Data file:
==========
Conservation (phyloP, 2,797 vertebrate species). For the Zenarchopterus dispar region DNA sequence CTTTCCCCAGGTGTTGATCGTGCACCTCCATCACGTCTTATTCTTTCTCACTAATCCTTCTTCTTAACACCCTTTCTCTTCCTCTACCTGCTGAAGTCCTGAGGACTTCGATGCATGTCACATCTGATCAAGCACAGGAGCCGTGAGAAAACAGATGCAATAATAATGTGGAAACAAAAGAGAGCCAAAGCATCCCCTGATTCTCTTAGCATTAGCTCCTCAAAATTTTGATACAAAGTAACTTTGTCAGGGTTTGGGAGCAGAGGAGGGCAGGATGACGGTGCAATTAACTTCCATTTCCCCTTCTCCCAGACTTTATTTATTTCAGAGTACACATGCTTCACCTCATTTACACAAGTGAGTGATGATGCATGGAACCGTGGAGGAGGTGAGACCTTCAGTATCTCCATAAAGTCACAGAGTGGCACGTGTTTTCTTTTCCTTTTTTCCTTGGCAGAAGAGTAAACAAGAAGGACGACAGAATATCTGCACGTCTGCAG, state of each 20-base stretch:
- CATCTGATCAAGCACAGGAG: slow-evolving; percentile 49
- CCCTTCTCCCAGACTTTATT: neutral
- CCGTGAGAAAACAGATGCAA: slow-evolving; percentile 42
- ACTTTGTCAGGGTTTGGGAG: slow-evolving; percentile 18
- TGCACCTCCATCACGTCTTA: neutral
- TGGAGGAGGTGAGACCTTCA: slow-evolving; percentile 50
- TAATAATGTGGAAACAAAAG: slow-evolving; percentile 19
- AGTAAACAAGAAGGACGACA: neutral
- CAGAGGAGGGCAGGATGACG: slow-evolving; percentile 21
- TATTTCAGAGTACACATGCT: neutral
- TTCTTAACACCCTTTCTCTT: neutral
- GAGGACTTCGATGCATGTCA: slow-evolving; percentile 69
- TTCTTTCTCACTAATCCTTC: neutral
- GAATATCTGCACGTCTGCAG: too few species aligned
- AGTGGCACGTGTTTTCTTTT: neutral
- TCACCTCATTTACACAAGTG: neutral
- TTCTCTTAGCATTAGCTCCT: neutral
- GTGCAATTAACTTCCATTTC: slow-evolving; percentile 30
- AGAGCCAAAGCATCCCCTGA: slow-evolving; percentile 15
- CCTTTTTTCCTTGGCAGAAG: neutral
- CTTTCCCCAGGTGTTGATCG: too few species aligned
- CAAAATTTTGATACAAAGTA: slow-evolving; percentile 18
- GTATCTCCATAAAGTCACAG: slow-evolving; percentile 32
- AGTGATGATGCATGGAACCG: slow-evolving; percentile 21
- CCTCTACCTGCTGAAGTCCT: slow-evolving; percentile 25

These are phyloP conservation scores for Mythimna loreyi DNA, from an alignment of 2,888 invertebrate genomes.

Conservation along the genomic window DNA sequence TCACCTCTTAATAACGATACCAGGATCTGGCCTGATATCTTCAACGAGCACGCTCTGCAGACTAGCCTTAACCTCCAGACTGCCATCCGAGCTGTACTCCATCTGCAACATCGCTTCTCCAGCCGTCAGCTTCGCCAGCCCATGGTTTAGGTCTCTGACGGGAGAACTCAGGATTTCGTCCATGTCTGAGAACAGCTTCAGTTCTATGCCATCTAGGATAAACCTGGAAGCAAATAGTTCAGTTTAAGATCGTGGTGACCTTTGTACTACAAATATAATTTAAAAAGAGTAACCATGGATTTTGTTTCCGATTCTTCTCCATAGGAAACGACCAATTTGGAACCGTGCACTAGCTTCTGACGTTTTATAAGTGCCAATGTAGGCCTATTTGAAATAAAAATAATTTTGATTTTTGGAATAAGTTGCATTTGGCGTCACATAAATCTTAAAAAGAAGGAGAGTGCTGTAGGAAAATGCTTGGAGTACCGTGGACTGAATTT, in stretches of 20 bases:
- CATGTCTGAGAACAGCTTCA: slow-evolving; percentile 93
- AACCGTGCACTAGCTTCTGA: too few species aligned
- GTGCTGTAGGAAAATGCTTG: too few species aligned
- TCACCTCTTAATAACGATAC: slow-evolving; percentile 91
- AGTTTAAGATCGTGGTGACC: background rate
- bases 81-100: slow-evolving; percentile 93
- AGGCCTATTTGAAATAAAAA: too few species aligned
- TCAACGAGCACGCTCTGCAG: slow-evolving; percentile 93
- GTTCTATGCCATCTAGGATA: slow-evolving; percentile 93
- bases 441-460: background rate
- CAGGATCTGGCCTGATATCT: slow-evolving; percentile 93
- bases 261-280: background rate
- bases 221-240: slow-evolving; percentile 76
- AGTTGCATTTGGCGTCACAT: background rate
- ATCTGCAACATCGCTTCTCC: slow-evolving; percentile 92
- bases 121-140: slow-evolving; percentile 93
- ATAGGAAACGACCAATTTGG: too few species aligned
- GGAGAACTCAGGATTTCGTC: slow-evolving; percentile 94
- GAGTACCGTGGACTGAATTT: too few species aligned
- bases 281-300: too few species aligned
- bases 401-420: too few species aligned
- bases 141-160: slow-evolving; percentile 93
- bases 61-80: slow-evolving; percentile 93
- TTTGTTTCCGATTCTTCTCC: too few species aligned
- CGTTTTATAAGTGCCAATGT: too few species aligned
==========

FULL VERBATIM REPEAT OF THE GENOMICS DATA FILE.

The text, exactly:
Conservation (phyloP, 2,797 vertebrate species). For the Zenarchopterus dispar region DNA sequence CTTTCCCCAGGTGTTGATCGTGCACCTCCATCACGTCTTATTCTTTCTCACTAATCCTTCTTCTTAACACCCTTTCTCTTCCTCTACCTGCTGAAGTCCTGAGGACTTCGATGCATGTCACATCTGATCAAGCACAGGAGCCGTGAGAAAACAGATGCAATAATAATGTGGAAACAAAAGAGAGCCAAAGCATCCCCTGATTCTCTTAGCATTAGCTCCTCAAAATTTTGATACAAAGTAACTTTGTCAGGGTTTGGGAGCAGAGGAGGGCAGGATGACGGTGCAATTAACTTCCATTTCCCCTTCTCCCAGACTTTATTTATTTCAGAGTACACATGCTTCACCTCATTTACACAAGTGAGTGATGATGCATGGAACCGTGGAGGAGGTGAGACCTTCAGTATCTCCATAAAGTCACAGAGTGGCACGTGTTTTCTTTTCCTTTTTTCCTTGGCAGAAGAGTAAACAAGAAGGACGACAGAATATCTGCACGTCTGCAG, state of each 20-base stretch:
- CATCTGATCAAGCACAGGAG: slow-evolving; percentile 49
- CCCTTCTCCCAGACTTTATT: neutral
- CCGTGAGAAAACAGATGCAA: slow-evolving; percentile 42
- ACTTTGTCAGGGTTTGGGAG: slow-evolving; percentile 18
- TGCACCTCCATCACGTCTTA: neutral
- TGGAGGAGGTGAGACCTTCA: slow-evolving; percentile 50
- TAATAATGTGGAAACAAAAG: slow-evolving; percentile 19
- AGTAAACAAGAAGGACGACA: neutral
- CAGAGGAGGGCAGGATGACG: slow-evolving; percentile 21
- TATTTCAGAGTACACATGCT: neutral
- TTCTTAACACCCTTTCTCTT: neutral
- GAGGACTTCGATGCATGTCA: slow-evolving; percentile 69
- TTCTTTCTCACTAATCCTTC: neutral
- GAATATCTGCACGTCTGCAG: too few species aligned
- AGTGGCACGTGTTTTCTTTT: neutral
- TCACCTCATTTACACAAGTG: neutral
- TTCTCTTAGCATTAGCTCCT: neutral
- GTGCAATTAACTTCCATTTC: slow-evolving; percentile 30
- AGAGCCAAAGCATCCCCTGA: slow-evolving; percentile 15
- CCTTTTTTCCTTGGCAGAAG: neutral
- CTTTCCCCAGGTGTTGATCG: too few species aligned
- CAAAATTTTGATACAAAGTA: slow-evolving; percentile 18
- GTATCTCCATAAAGTCACAG: slow-evolving; percentile 32
- AGTGATGATGCATGGAACCG: slow-evolving; percentile 21
- CCTCTACCTGCTGAAGTCCT: slow-evolving; percentile 25

These are phyloP conservation scores for Mythimna loreyi DNA, from an alignment of 2,888 invertebrate genomes.

Conservation along the genomic window DNA sequence TCACCTCTTAATAACGATACCAGGATCTGGCCTGATATCTTCAACGAGCACGCTCTGCAGACTAGCCTTAACCTCCAGACTGCCATCCGAGCTGTACTCCATCTGCAACATCGCTTCTCCAGCCGTCAGCTTCGCCAGCCCATGGTTTAGGTCTCTGACGGGAGAACTCAGGATTTCGTCCATGTCTGAGAACAGCTTCAGTTCTATGCCATCTAGGATAAACCTGGAAGCAAATAGTTCAGTTTAAGATCGTGGTGACCTTTGTACTACAAATATAATTTAAAAAGAGTAACCATGGATTTTGTTTCCGATTCTTCTCCATAGGAAACGACCAATTTGGAACCGTGCACTAGCTTCTGACGTTTTATAAGTGCCAATGTAGGCCTATTTGAAATAAAAATAATTTTGATTTTTGGAATAAGTTGCATTTGGCGTCACATAAATCTTAAAAAGAAGGAGAGTGCTGTAGGAAAATGCTTGGAGTACCGTGGACTGAATTT, in stretches of 20 bases:
- CATGTCTGAGAACAGCTTCA: slow-evolving; percentile 93
- AACCGTGCACTAGCTTCTGA: too few species aligned
- GTGCTGTAGGAAAATGCTTG: too few species aligned
- TCACCTCTTAATAACGATAC: slow-evolving; percentile 91
- AGTTTAAGATCGTGGTGACC: background rate
- bases 81-100: slow-evolving; percentile 93
- AGGCCTATTTGAAATAAAAA: too few species aligned
- TCAACGAGCACGCTCTGCAG: slow-evolving; percentile 93
- GTTCTATGCCATCTAGGATA: slow-evolving; percentile 93
- bases 441-460: background rate
- CAGGATCTGGCCTGATATCT: slow-evolving; percentile 93
- bases 261-280: background rate
- bases 221-240: slow-evolving; percentile 76
- AGTTGCATTTGGCGTCACAT: background rate
- ATCTGCAACATCGCTTCTCC: slow-evolving; percentile 92
- bases 121-140: slow-evolving; percentile 93
- ATAGGAAACGACCAATTTGG: too few species aligned
- GGAGAACTCAGGATTTCGTC: slow-evolving; percentile 94
- GAGTACCGTGGACTGAATTT: too few species aligned
- bases 281-300: too few species aligned
- bases 401-420: too few species aligned
- bases 141-160: slow-evolving; percentile 93
- bases 61-80: slow-evolving; percentile 93
- TTTGTTTCCGATTCTTCTCC: too few species aligned
- CGTTTTATAAGTGCCAATGT: too few species aligned